This campaign worked to protect a small portion of the social wage, that various benefits programs issued by the government at the city, state, and federal levels. The current corporate drive to maximize profits regardless of nan costs has two important effects in the public sector, First, the social ge is under fierce attack; federal, state, and local governments announce early reductions in health, education, housing, and welfare programs. Secondly, public spending is being shifted from programs that benefit rking and poor persons to those which benefit corporations and wealthy individuals. These dramatic changes in public spending permit the transfer of venues from the public sector to the private for-profit sector, and from sons of lower incomes to those with higher incomes (Baker, Faux, Rasell, & Vicky, 1997; Bread and Peace, 1997; Chomsky, 1995; Disabling social security, 1996; Greenstein, Kogan, & Nichols 1996; Personal responsibility, 77; Porter, 1997).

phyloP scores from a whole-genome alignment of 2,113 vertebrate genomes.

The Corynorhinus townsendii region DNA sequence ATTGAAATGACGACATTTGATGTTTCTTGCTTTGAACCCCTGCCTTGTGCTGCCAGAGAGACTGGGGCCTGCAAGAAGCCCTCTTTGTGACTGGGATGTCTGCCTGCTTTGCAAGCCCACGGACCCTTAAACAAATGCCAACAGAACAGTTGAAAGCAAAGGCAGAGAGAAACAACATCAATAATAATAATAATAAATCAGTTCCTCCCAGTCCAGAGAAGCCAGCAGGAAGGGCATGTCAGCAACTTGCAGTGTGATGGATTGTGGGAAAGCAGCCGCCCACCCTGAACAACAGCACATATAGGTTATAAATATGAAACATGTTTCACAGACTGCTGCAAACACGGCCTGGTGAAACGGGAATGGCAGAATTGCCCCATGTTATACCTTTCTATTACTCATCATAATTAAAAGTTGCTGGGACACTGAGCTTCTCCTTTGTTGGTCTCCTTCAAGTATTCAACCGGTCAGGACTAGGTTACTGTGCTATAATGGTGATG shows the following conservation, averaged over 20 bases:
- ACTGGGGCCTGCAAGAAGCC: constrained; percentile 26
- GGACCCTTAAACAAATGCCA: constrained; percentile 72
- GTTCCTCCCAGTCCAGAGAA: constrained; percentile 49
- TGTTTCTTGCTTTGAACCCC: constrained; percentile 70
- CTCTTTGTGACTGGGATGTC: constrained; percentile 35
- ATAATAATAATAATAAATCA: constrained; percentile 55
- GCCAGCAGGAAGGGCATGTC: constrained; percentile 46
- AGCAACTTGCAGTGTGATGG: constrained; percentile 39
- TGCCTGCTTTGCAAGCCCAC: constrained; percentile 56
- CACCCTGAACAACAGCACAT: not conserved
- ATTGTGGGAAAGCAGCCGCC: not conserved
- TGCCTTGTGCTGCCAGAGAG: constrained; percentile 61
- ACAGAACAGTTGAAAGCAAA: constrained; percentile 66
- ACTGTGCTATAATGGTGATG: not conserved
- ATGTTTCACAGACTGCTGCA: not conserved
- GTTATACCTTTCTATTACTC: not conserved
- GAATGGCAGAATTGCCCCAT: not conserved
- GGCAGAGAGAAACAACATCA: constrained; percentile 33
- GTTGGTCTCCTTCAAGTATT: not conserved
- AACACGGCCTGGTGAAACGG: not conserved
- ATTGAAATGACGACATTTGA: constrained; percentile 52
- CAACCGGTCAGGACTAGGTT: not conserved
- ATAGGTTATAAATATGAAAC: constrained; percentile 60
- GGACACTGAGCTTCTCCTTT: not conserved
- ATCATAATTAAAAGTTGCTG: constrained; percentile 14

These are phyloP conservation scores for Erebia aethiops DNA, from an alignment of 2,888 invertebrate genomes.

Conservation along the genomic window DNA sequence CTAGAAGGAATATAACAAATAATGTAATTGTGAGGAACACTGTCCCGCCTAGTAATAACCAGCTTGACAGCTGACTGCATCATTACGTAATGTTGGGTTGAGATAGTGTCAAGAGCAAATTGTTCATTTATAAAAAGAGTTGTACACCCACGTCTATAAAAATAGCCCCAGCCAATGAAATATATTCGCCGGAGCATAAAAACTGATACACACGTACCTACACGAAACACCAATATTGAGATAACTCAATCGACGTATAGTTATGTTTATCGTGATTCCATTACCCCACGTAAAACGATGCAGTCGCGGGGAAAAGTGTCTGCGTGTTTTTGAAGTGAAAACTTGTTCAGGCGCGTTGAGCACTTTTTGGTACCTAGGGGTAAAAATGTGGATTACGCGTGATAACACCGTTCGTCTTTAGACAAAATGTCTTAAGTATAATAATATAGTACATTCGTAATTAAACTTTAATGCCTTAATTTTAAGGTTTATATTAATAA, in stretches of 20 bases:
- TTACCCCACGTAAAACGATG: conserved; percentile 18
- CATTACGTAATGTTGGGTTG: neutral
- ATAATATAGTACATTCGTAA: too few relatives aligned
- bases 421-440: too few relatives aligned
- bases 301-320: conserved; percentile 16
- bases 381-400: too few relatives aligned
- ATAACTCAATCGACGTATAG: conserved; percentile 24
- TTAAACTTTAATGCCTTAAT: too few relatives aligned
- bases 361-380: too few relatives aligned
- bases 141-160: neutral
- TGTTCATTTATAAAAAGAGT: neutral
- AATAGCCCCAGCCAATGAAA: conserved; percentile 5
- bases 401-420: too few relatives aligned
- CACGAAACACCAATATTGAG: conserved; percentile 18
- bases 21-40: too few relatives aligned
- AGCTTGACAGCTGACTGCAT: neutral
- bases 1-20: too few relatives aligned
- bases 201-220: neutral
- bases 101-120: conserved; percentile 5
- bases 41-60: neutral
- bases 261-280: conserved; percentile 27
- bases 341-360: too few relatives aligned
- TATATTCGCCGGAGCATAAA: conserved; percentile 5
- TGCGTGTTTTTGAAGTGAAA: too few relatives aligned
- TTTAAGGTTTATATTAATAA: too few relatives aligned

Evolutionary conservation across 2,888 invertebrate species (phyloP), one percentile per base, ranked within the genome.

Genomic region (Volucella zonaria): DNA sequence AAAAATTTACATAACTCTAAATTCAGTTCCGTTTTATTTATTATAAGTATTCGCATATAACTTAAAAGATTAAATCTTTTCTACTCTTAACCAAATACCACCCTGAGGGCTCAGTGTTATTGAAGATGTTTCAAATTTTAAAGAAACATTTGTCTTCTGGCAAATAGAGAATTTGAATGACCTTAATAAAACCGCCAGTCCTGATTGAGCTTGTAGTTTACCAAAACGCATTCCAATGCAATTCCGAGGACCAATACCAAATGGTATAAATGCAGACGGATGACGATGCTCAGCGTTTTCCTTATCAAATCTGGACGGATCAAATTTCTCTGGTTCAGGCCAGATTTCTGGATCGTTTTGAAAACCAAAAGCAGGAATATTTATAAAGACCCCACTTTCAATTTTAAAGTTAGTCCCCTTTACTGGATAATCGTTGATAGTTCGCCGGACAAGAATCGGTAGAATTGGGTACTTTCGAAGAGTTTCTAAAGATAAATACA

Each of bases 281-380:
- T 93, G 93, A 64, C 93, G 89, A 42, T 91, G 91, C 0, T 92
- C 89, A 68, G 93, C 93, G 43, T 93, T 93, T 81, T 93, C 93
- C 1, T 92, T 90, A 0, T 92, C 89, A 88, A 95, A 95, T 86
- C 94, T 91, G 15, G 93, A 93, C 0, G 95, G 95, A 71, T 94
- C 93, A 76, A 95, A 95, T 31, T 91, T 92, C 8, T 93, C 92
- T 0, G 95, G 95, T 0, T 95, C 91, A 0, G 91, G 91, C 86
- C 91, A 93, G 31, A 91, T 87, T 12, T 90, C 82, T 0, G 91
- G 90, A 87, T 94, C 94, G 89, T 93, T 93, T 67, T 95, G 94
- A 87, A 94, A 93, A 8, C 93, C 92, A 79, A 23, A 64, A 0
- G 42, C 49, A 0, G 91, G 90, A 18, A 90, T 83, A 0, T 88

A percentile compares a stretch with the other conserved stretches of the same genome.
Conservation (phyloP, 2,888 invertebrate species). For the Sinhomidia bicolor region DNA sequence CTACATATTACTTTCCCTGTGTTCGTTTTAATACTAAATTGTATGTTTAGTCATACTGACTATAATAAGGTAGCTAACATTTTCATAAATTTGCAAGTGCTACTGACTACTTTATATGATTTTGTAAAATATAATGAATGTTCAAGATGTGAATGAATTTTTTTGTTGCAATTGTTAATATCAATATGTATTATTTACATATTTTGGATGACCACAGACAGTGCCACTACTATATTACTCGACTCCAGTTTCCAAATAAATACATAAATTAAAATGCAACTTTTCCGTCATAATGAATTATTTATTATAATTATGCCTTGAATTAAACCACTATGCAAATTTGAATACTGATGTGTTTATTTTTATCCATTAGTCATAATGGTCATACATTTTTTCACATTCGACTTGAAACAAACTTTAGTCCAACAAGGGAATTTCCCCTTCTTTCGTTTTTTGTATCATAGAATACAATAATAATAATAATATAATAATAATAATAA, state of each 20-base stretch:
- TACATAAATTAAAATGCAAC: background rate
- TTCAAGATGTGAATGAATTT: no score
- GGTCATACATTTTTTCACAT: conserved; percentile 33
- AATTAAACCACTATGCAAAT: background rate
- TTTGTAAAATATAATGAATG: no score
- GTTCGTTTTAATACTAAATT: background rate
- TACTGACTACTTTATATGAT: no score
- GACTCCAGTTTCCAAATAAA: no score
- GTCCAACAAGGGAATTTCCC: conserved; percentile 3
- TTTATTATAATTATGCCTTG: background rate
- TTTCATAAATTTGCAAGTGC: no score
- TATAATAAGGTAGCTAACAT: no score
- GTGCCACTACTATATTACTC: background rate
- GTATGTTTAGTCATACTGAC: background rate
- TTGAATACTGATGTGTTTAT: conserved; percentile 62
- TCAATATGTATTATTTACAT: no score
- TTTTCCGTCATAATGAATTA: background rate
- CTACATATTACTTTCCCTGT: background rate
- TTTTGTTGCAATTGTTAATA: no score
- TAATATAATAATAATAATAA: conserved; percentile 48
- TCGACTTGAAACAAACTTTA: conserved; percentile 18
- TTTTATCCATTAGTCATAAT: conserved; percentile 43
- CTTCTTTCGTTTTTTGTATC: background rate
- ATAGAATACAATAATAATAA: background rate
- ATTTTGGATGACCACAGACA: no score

The ever-more skewed distribution of wealth in the United States is both cause and consequence of this phenomenon. But an important tactic by corporate sector to justify these changes in public policy is the concerted ault-ideological, economic, and political-on “welfare” in its many forms kept, of course, for corporate “welfare™). Much attention has been paid to transformation of the welfare system for families (especially Aid to Familia with Dependent Children, or AFDC), but much less interest has been used on public assistance for single persons (Supplemental Security In-ne on the federal level and General Assistance on the state and local els) (Collins, 1996; Henwood, 1993; Weinberg, 1997; Wolff, 1997). As of 1993, 31 states and the District of Columbia had statewide General assistance (GA) programs and 10 states had GA in only some jurisdictions. ly 9 states had no form of welfare for single adults. The eligibility requirements for these programs vary widely, as do benefits. In 1992, the average refit was $215 per month-approximately 36 percent of the poverty line ichols, Dunlop, & Barkan, 1996; Uccello, McCailum, & Gallagher, 1996). Beginning in 1992, harsh state cutbacks were announced in GA programs Michigan, Ohio, and Maryland. Other states quickly followed-California 1 New York being the most publicized examples. Program reductions rerally entailed eliminating eligibility for employable adults, Advocates in S¢ states correctly predicted increases in homelessness, emergency room :, and begging (Nichols et al, 1996; Uccello et al., 1996).